Sleepovers can be scary, but they don’t have to be. Read on for everything you can do to make sure you’re focused on eating snacks and watching movies, not your period.
Periods can feel embarrassing and nerve wracking, especially when your child has plans to sleep over at a friend’s house. Maybe they don’t know everyone at the sleepover. Maybe they haven’t met their pal’s parents yet. Maybe they’re nervous about leaking in someone else’s bed or sleeping bag. That said, there’s no reason to let fear get in the way of them having a good time. If you’re both concerned about getting them getting their period at a sleepover, here’s a step-by-step guide on how to handle it.
If your tween is new to the period game, it can take some time for their body to adjust to having a regular cycle. That means their period could make an unexpected appearance at any time. Don’t panic! Instead of wearing a bulky “just-in-case” pad or an annoying panty liner, have them try a pair of Kt Super Leakproof Sleepover Shorts instead.
The Sleepover Shorts were designed specifically to provide all-night protection at sleepovers. They have a super long leak-proof liner that stops leaks, no matter which way your child sleeps. If they zonk out on their stomach, sprawl out like a starfish style, or thrash around while catching z’s, they’ll be protected all the way. Each pair can absorb up to 12 teaspoons, or 12 regular pads or tampons worth of blood.
The best part is they look like regular undies, so no one will have any idea they’re your child’s secret weapon against period leaks. Until, of course, all their friends start asking you where they got those cute shorts from.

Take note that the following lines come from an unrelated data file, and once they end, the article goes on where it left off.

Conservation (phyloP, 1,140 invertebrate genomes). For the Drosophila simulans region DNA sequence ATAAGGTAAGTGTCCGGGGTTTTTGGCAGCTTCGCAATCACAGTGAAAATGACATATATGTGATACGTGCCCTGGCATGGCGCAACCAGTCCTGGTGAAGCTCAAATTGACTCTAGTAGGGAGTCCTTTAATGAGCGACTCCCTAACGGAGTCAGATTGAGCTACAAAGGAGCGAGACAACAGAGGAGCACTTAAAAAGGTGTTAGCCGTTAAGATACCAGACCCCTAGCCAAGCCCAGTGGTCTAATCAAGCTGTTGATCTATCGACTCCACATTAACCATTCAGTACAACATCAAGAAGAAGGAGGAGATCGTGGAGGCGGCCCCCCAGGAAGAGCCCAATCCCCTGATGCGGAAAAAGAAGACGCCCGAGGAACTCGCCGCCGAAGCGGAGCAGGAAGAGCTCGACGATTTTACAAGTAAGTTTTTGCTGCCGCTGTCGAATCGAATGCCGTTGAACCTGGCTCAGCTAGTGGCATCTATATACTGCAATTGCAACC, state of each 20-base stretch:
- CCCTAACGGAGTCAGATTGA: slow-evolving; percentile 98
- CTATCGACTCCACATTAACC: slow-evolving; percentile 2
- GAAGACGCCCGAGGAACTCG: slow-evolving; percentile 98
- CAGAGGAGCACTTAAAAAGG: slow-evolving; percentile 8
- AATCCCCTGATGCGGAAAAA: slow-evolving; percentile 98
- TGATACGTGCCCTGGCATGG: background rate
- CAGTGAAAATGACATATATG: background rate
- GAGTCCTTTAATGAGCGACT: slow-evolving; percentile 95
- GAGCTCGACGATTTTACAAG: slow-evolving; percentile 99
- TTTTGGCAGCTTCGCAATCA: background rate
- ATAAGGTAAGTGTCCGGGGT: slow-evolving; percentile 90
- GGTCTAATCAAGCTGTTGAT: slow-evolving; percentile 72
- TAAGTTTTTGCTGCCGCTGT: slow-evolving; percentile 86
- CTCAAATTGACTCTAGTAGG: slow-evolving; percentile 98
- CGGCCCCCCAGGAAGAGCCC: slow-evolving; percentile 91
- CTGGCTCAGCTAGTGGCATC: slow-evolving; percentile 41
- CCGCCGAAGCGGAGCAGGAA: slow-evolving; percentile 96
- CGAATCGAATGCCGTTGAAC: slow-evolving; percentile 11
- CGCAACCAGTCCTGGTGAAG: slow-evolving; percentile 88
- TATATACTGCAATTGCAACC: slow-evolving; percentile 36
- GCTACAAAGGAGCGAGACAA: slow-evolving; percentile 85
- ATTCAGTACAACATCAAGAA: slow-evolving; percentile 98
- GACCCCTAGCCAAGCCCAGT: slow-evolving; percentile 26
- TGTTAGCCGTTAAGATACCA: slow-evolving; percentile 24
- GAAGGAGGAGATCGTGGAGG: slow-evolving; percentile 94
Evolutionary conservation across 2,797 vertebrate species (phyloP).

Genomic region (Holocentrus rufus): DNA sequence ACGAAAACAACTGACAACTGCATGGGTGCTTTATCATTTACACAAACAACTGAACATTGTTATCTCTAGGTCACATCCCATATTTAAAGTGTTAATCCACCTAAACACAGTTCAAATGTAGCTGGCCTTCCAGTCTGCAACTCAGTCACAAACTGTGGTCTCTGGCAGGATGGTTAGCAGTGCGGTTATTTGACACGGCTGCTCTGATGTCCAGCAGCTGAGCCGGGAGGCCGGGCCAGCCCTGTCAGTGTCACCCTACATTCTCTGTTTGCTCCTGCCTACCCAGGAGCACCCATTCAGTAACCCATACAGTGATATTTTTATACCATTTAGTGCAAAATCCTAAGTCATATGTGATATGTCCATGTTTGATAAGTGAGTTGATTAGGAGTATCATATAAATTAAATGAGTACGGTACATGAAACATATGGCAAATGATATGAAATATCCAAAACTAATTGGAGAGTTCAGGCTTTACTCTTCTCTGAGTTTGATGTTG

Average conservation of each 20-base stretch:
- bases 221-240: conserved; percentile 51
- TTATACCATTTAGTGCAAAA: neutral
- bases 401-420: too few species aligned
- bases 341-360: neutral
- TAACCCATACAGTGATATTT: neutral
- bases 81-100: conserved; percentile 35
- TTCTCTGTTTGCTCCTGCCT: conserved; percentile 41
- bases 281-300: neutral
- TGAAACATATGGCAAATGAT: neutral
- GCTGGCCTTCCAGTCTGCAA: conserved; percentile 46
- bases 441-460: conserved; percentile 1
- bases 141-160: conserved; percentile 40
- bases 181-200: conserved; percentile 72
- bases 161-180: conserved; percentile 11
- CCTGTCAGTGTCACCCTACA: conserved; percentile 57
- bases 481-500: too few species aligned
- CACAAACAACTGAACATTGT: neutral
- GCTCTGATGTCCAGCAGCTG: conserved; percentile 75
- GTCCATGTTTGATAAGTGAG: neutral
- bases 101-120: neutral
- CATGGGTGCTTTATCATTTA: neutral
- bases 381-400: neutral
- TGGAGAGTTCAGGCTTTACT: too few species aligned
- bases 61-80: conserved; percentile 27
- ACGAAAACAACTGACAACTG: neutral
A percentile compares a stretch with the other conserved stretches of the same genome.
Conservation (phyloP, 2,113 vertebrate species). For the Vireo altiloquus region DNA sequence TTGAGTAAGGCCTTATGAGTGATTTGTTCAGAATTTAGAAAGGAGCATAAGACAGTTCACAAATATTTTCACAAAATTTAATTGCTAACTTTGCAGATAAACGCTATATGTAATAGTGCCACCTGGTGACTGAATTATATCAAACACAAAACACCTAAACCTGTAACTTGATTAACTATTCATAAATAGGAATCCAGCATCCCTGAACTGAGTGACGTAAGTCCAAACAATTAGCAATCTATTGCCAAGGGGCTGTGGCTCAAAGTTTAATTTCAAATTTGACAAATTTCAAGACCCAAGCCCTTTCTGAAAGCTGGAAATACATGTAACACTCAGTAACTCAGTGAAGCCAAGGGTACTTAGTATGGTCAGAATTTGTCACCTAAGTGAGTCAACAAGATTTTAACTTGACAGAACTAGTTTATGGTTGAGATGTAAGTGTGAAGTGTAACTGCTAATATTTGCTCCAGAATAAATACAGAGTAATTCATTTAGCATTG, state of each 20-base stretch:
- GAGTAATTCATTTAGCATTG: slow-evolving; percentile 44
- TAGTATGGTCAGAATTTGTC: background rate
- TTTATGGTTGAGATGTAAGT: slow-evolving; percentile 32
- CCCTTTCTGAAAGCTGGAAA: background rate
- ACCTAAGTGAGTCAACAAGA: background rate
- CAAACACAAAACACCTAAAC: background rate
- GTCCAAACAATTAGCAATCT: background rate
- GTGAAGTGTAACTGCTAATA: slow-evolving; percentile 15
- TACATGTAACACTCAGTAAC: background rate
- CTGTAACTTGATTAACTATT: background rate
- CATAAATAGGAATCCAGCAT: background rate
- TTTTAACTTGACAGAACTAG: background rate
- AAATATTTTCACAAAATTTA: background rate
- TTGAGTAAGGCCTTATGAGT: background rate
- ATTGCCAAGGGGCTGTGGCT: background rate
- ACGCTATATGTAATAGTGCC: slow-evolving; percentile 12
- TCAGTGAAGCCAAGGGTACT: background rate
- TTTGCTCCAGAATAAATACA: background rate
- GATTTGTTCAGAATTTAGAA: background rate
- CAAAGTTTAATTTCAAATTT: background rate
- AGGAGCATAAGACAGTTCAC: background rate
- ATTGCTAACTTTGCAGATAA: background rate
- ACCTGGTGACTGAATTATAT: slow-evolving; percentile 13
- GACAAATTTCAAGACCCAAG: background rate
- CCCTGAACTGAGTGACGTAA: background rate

A Period Survival Kit is key at a sleepover. It doesn’t have to be anything fancy, but prep a little travel bag with extra pads and tampons and some pain reliever in it. Click here to read our post on what other items you should include in the kit. Not only will it come in handy in case of an emergency, they’ll be prepared to help out with anyone else’s too.
It might feel tricky to start a convo with your tween about their period, but the more you talk about it, the less anxiety you’ll both have.
Encourage them to also be open with their friends about their period. The good news is that sleepovers were basically invented for intimate, TMI conversations. There’s no better time for them to start talking about their period than at 12 AM in their PJs surrounded by snacks while binging on Netflix. They should remember that everyone there probably has all the same questions, worries, and uncertainties about their periods as they do.
If they wake up with a spot and everyone sees…so what! Anyone choosing to make fun of them is not acting like such a good friend, and may not understand the changes going on in their own bodies.. They don’t have to hang out with anyone who isn’t supportive or makes them feel weird about their body. They should keep a lookout for the people who are kind, affirm them, and treat them the way they want to be treated.
And if they’re ever unsure about how to handle getting their period at their friend’s house, let them know they can call you to talk about it.
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